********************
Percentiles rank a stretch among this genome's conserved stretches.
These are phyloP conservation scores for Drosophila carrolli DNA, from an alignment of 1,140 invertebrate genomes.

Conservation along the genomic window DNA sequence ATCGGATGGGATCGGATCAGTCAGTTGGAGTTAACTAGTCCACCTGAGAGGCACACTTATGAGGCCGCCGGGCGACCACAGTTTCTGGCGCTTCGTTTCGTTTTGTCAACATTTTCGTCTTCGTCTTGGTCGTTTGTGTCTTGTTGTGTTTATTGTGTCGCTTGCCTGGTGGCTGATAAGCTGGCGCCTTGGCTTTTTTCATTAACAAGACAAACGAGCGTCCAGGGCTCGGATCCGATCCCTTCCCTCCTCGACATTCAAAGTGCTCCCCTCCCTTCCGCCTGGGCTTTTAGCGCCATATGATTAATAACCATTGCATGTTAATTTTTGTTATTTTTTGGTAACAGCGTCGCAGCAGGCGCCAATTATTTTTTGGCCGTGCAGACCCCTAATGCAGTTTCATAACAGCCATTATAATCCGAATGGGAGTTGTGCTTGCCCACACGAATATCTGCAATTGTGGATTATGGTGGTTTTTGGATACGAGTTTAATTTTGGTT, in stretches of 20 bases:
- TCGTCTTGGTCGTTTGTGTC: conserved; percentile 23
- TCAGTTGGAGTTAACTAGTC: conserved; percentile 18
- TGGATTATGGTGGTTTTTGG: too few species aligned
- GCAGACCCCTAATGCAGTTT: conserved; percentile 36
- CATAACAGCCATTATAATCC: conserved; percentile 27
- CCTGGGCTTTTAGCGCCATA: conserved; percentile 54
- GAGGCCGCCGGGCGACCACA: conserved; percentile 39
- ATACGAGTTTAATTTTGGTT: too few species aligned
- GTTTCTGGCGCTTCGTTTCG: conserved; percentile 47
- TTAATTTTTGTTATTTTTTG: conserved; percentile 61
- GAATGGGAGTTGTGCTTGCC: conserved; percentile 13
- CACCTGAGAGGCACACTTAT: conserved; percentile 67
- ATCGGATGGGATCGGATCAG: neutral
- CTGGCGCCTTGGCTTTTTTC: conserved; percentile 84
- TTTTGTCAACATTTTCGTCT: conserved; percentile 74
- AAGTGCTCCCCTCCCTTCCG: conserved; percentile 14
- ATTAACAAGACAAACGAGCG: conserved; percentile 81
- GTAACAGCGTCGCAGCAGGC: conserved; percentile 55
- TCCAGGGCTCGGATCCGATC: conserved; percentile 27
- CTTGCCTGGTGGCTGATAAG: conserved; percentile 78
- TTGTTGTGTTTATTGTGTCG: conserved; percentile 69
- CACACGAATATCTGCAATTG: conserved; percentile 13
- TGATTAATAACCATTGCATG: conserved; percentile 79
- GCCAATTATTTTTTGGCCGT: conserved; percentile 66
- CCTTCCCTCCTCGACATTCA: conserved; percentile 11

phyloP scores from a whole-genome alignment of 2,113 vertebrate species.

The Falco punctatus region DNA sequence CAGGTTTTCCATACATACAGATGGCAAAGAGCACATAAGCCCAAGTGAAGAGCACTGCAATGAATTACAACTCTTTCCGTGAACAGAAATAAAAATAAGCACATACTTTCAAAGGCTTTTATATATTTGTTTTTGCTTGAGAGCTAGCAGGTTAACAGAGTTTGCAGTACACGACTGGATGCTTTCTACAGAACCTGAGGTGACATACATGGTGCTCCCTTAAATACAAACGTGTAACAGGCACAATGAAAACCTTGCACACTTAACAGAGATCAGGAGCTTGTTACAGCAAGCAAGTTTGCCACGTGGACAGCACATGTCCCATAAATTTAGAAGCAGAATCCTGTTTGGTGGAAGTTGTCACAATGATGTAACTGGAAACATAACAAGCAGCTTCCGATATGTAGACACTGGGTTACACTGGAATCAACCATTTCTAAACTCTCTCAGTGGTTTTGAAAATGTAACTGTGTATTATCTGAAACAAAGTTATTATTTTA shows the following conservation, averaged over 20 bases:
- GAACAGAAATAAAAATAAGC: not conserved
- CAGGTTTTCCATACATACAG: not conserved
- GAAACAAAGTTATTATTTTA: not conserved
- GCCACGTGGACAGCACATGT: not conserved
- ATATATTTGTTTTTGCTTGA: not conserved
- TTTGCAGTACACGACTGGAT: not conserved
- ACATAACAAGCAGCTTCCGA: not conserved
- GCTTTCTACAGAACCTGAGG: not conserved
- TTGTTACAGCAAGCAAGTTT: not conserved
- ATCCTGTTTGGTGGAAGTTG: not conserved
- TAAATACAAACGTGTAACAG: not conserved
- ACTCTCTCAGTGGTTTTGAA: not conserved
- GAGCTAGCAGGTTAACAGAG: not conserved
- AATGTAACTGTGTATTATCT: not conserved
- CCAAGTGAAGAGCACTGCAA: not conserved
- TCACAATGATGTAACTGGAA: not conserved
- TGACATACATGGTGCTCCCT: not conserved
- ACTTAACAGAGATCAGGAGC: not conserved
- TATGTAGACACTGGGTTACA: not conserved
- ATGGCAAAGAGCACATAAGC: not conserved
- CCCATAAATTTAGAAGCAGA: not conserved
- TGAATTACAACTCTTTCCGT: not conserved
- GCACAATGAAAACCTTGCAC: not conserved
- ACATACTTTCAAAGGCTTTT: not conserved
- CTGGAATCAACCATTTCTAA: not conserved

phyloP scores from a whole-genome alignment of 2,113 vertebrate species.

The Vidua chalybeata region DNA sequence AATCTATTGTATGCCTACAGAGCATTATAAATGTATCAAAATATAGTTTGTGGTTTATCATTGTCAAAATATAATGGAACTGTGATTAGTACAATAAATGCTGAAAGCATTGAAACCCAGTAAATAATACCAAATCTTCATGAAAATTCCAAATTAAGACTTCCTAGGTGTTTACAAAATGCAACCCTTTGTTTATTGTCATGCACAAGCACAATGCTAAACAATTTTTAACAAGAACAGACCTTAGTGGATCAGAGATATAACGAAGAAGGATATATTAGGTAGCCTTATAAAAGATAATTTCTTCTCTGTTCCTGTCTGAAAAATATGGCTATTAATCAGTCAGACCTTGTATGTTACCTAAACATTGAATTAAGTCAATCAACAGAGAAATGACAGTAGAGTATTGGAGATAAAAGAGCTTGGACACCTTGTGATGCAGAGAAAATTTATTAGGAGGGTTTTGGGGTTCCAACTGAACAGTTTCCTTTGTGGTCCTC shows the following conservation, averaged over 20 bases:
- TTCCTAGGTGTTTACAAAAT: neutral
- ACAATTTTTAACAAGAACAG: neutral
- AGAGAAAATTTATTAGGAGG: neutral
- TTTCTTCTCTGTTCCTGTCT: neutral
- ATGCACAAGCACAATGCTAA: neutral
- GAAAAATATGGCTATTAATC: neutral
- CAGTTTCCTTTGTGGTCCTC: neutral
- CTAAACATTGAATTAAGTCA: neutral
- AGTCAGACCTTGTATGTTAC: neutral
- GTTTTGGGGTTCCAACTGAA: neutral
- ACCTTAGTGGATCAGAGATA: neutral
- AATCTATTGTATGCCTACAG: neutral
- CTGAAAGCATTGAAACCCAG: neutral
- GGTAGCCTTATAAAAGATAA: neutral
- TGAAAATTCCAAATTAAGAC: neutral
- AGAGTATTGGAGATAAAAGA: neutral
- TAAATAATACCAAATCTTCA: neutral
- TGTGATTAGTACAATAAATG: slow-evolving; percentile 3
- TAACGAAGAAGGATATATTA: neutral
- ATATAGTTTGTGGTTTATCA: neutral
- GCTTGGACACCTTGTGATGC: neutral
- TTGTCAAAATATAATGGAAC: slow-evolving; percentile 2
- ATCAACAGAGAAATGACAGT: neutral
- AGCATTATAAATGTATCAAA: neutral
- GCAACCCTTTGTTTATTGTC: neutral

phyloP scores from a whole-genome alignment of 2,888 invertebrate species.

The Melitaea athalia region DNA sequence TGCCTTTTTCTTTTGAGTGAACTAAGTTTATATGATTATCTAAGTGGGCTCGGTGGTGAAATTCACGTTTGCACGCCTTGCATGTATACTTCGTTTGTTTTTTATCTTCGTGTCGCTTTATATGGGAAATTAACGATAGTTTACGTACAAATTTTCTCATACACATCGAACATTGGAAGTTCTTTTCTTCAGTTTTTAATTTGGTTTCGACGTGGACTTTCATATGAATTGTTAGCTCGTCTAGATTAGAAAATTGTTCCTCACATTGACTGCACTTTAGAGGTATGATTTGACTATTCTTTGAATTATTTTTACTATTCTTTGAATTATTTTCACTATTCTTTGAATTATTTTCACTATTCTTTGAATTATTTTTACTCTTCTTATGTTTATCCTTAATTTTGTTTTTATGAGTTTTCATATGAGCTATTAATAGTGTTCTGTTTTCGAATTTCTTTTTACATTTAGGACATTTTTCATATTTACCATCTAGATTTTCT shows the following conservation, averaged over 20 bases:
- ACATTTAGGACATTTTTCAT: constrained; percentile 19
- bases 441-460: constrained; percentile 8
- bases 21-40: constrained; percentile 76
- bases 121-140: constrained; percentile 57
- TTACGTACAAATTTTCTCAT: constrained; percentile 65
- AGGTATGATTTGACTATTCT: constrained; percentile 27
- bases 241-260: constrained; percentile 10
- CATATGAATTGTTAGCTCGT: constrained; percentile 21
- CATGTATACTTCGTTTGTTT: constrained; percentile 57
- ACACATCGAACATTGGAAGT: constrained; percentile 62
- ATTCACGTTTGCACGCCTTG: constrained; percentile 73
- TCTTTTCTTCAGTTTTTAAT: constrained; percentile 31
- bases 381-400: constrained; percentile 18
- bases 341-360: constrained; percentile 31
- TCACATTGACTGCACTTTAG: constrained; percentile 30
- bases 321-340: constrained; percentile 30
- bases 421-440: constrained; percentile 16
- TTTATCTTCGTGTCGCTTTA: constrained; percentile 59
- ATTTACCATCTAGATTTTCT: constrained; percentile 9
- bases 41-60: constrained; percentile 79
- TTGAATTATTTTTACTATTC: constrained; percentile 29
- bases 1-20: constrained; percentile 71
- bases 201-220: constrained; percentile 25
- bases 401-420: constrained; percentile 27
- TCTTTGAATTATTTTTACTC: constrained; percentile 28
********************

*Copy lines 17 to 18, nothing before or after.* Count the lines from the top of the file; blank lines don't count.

- CTGGCGCCTTGGCTTTTTTC: conserved; percentile 84
- TTTTGTCAACATTTTCGTCT: conserved; percentile 74